4 Common Issues Raised In Florida Criminal Appeals
After being convicted of a crime in Florida, you may have grounds to appeal certain findings if you believe the judge made errors at the trial level. As described by the Florida District Courts of Appeal, the point of the criminal appeal process is to ensure clarity and consistency in application of the laws. When harmful mistakes affect your rights, you can request appellate judges to review the trial proceedings and correct them. The appeals court may confirm the trial judge’s decision, overturn it, or send the case back to the lower court for review according to specific instructions. In some cases, the criminal appeals process may even result in a new trial.
However, prevailing in a Florida criminal appeal requires more than mere allegations that the trial court was wrong. You need to pinpoint the legal error, describe how it affected your case, and show how justice will be served through appellate review. Your Fort Lauderdale criminal appeals lawyer can provide details, but some of the most common mistakes to raise on appeal include:
- Improper Evidentiary Ruling: Not all evidence is admissible under Florida law; at the minimum it must be relevant, not create undue prejudice, and not be hearsay. However, in the middle of a trial, a judge may make an error in ruling on the objection of the prosecutor or your defense attorney. You may have grounds to appeal, either to exclude or allow the evidence.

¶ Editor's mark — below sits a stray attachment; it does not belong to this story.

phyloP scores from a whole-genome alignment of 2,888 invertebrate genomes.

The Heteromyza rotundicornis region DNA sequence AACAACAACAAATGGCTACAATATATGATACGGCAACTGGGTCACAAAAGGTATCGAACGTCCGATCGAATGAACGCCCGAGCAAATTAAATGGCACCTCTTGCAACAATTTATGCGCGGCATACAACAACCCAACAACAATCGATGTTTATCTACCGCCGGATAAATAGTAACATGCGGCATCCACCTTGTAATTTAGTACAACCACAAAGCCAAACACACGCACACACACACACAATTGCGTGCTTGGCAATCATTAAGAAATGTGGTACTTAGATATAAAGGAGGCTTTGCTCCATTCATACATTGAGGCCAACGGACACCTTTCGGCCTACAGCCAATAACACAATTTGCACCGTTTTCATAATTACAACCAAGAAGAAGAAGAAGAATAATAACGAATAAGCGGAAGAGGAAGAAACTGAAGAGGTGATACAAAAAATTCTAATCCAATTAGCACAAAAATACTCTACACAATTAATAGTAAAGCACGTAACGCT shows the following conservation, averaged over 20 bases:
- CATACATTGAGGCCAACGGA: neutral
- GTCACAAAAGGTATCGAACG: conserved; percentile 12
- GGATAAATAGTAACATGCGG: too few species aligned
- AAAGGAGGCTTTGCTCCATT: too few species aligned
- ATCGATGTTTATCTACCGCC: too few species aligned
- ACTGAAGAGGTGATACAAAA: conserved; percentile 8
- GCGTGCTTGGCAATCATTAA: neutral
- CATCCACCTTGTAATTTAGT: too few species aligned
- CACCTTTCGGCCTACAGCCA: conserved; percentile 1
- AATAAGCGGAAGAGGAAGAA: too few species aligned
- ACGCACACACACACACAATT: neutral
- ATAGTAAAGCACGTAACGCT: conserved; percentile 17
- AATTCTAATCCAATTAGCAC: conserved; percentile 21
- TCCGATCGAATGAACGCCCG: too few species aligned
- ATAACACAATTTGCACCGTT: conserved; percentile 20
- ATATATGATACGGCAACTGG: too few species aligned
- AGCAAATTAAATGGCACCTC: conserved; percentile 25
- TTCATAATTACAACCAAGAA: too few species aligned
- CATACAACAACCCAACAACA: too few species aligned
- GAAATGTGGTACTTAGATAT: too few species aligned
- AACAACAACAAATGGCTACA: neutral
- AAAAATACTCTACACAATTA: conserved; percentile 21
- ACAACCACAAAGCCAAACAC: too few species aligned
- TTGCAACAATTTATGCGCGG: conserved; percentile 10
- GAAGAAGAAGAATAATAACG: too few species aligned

- Motion to Suppress: Another limitation on evidence is based upon your civil rights, particularly the right to be free from unlawful search and/or seizure. If police violated your constitutional rights in obtaining evidence, it cannot be used in court. Your lawyer will file a motion to suppress to ensure this information is tossed, but the judge may not find in your favor. An appeal might be appropriate to get the evidence tossed, at which point the appellate court could remand the case.
- Lack of Evidence: The prosecution is required to prove each element of a criminal offense beyond a reasonable doubt, but there may be some missing facts. When a prosecutor cannot meet this burden, the court must dismiss the charges. Your argument on appeal would be that the judge erred regarding a lack of sufficient evidence.
- Improper Jury Instructions: After both sides rest in a criminal case, and before the jury is sent to deliberate, the judge provides jurors with directions on the legal issues to consider. There can be improprieties with these jury instructions, which might impact their decision on guilty or not guilty. If an instruction was provided or omitted in error, you might appeal to have this decision reversed and the jury re-deliberate with the correction.
Learn More by Consulting with a South Florida Criminal Appeals Lawyer
If you believe a serious mistake affected the outcome of a Florida criminal case, please contact attorney Kevin J. Kulik by calling 954-761-9411 or visiting our website. We can schedule a consultation to review your circumstances and explain more about criminal appeals.